Spots and Rashes Caused by Viruses – Exanthem

Medically reviewed by The Dermatologists and written by Dr. Alexander Börve

Very Common
More than 3 million US cases per year

  • Often self-diagnosis
  • Symptoms: Sudden onset of rashes and spots
  • Color: Typically red
  • Location: Anywhere on the skin
  • Treatment: No known cure

Sudden appearances of spots, blisters or continuous rashes are often due to viruses. This is also known as Exanthem. Often – but not always – the child also has other symptoms, such as fever. It might be a case of a well-known childhood disease (see below), but often the cause is concluded to be some kind of unverified viral infection.

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Measles, rubella and scarlet fever


These diseases almost always start off with febrile illness, before any rash appears. However, there are many forms of exanthem. 

For measles, the rash begins on the 4th or 5th day on the face and behind the ears, and then the trunk and extremities. They are slightly elevated pimple-like skin lesions that vary in size from 0.1 to 1.0 cm and vary in color from dark red to a purplish hue.

For scarlet fever, the bumps are small and red. They begin on the neck and groin, and then spreads to the rest of the body. The rash can feel like sandpaper in touch and typically lasts 5-6 days. Peeling may last up to 6 weeks. The patient will also have a fever and sore throat and the classic appearance of white strawberry tongue (tongue coated heavily with white substance).

For rubella, the rash begins as red spots on the face, and then spreads to the neck, trunk and extremities. They can feel tender and last up to 3 days.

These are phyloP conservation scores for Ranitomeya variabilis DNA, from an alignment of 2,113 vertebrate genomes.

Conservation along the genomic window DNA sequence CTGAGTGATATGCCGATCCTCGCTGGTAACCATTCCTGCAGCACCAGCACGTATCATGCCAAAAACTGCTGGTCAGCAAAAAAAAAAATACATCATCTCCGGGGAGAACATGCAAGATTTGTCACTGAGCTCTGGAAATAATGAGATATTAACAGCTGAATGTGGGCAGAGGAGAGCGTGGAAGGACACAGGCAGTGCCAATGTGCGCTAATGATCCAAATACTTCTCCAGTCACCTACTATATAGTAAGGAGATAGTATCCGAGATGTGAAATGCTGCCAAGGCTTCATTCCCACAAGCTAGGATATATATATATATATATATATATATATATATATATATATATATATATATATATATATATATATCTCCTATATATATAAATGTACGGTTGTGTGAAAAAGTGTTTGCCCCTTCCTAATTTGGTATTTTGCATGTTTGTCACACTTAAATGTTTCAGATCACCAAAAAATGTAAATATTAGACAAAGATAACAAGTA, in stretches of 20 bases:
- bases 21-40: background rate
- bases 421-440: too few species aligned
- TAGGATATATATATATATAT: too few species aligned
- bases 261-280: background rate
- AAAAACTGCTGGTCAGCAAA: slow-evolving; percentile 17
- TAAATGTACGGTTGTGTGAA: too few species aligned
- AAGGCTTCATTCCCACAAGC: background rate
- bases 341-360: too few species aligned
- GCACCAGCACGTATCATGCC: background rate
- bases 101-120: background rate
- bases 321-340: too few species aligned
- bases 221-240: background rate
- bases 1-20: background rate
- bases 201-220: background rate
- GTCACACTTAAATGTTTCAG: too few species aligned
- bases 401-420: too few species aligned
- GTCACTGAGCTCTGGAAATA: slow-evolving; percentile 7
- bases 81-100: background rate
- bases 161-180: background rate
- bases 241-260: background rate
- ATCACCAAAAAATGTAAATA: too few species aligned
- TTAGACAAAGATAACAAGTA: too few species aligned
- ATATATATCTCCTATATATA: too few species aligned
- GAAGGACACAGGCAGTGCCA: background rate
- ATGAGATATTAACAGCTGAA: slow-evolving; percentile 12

Another form of exanthem, this viral disease begins with a fever, fatigue and headache. Dots appear initially on the chest, stomach and back and change after a few hours into blisters that itch and break easily. The blistering rash spreads to the face, scalp, arms, legs and mucous membranes.


Fifth disease

Fifth disease usually induces a rash that normally starts on the face, with a bright redness on the cheeks, much like after a slap. The rash spreads to the arms and legs where it can form a garland-like pattern.


Other Forms of Exanthem

Spots and Rashes Caused by Viruses (02) skin [ICD-10 B34.9]
Three-day-fever (roseola infantum) – this can cause a reddish, non-itchy rash right after the fever is gone.

Glandular fever – often gives diffuse disease symptoms – sometimes including fever and skin rashes.

Pruritus – low-grade fever, malaise, and sore throat precede the rash in approximately 10% of cases.

Hand, foot- and mouth disease, (not to be confused with foot- and mouth disease in cows) – is a viral infection with blisters appearing inside and around the child’s mouth, sometimes also on hands or feet.

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What can I do?

The viral rash itself is not usually serious. However, it is very important to make sure the rash is not part of a serious infection. You can check if it is a meningococcal infection by pressing a clear glass against the affected skin. If the rash does not fade, it can be a sign of meningococcal infection.

It is always best for pregnant women to avoid people who have an infectious rash. Rubella can cause harm to developing babies in the womb.

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Should I seek medical care?

If you suspect that there is a meningococcal infection in babies and young children, you should seek help from a healthcare provider. Such rashes are usually purple or red, but do not fade when applying pressure. Signs other than viral rashes include becoming floppy and unresponsive, unusual crying, being very sleepy and having a very high temperature (fever).

Also, if you are pregnant and develop a rash, it is advisable to see a doctor for advice.



These is no treatment specific to Exanthem, the rashes caused by viruses. In addition, medical attention is not needed for most viral rashes and spots, especially if other symptoms are mild. However, if the itch bothers you, antihistamine tablet can help reduce itch. 

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Medical Microbiology. Skin Rashes: Diseases 1-6. Computerized Teaching Materials for the Infectious Diseases Course at A.T. Still University/Kirksville College of Osteopathic Medicine (ATSU/KCOM*). Available at: Viral Rashes. Available at:

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